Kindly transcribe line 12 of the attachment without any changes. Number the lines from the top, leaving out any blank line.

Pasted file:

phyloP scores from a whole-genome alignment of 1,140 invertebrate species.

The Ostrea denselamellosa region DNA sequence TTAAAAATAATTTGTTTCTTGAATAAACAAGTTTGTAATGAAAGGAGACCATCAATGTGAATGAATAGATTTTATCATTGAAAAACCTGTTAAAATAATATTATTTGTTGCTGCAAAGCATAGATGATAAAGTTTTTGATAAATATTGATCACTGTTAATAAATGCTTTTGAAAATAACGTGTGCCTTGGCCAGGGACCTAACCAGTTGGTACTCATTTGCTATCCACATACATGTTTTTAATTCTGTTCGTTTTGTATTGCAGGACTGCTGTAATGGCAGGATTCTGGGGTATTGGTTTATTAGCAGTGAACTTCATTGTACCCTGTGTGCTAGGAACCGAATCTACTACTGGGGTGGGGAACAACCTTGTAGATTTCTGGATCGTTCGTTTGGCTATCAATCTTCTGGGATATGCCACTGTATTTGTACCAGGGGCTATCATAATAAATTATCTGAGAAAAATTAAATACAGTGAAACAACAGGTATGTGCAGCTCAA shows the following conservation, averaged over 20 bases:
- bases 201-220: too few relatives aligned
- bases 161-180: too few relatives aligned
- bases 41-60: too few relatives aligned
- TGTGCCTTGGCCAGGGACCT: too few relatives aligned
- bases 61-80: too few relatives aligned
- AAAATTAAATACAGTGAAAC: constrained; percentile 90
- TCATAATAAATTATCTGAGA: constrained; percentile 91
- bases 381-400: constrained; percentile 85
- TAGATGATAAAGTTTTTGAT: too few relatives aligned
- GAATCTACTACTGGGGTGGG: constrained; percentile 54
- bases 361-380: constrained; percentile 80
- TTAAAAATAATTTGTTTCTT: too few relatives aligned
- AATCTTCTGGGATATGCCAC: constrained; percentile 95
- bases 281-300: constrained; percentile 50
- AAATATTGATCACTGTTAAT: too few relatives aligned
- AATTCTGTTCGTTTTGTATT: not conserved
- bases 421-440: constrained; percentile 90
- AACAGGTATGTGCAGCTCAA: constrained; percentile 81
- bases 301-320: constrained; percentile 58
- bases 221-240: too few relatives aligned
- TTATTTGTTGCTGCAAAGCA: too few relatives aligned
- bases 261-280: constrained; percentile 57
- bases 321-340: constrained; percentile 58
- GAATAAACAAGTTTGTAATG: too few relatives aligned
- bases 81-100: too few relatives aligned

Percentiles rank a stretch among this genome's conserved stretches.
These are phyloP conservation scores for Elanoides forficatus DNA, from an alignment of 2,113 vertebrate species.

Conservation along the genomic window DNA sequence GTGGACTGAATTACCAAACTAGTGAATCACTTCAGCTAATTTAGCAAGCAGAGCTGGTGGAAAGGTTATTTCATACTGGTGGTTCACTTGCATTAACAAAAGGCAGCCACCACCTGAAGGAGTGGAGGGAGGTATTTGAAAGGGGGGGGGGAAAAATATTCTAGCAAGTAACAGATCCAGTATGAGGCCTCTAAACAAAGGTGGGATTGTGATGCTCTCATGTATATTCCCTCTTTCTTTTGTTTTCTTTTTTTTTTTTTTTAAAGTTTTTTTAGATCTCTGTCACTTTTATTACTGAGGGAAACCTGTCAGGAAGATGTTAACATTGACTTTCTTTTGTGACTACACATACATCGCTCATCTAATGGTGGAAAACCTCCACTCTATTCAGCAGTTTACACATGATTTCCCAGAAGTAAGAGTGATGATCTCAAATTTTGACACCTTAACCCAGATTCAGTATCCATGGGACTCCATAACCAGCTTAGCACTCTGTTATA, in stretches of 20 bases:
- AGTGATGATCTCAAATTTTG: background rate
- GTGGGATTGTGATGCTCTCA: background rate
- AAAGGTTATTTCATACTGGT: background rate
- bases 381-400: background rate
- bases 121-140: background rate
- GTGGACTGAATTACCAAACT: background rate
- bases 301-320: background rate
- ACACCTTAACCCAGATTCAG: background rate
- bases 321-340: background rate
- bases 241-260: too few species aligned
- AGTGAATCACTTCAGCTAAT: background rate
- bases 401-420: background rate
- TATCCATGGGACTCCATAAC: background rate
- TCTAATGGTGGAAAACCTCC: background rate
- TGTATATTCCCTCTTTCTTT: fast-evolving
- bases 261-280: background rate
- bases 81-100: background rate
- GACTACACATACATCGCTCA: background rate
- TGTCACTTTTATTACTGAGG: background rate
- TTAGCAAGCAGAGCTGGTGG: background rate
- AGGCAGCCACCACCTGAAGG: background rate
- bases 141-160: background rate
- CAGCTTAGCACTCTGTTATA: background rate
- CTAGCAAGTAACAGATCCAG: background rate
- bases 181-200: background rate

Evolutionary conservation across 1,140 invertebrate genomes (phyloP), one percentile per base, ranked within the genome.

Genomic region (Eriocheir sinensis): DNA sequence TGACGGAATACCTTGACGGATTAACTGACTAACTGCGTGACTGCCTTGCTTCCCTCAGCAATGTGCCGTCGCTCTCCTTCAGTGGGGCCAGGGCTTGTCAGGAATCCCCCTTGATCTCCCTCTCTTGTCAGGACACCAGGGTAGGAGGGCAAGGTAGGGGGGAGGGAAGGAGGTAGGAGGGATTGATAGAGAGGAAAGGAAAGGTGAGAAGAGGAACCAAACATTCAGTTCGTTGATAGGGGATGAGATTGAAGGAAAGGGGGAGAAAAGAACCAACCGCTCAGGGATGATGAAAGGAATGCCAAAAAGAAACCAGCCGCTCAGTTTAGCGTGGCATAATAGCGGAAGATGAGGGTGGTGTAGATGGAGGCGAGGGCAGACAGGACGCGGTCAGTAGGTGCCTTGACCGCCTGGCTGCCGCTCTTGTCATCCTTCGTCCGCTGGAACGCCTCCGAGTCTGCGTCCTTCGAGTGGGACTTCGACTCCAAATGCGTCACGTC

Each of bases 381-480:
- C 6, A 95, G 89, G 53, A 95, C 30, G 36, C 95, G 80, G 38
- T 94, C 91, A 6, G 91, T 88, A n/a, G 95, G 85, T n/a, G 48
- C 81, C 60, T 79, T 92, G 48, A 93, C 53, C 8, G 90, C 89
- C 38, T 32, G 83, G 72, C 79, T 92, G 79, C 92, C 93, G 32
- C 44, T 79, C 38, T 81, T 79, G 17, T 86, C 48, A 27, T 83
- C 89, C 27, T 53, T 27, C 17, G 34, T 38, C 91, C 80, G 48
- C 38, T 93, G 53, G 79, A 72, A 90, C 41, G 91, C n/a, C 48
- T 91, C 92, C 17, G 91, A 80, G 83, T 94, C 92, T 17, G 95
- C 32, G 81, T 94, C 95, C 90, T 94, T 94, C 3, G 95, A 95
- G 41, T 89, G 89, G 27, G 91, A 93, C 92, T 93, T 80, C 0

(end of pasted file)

- GAATCTACTACTGGGGTGGG: constrained; percentile 54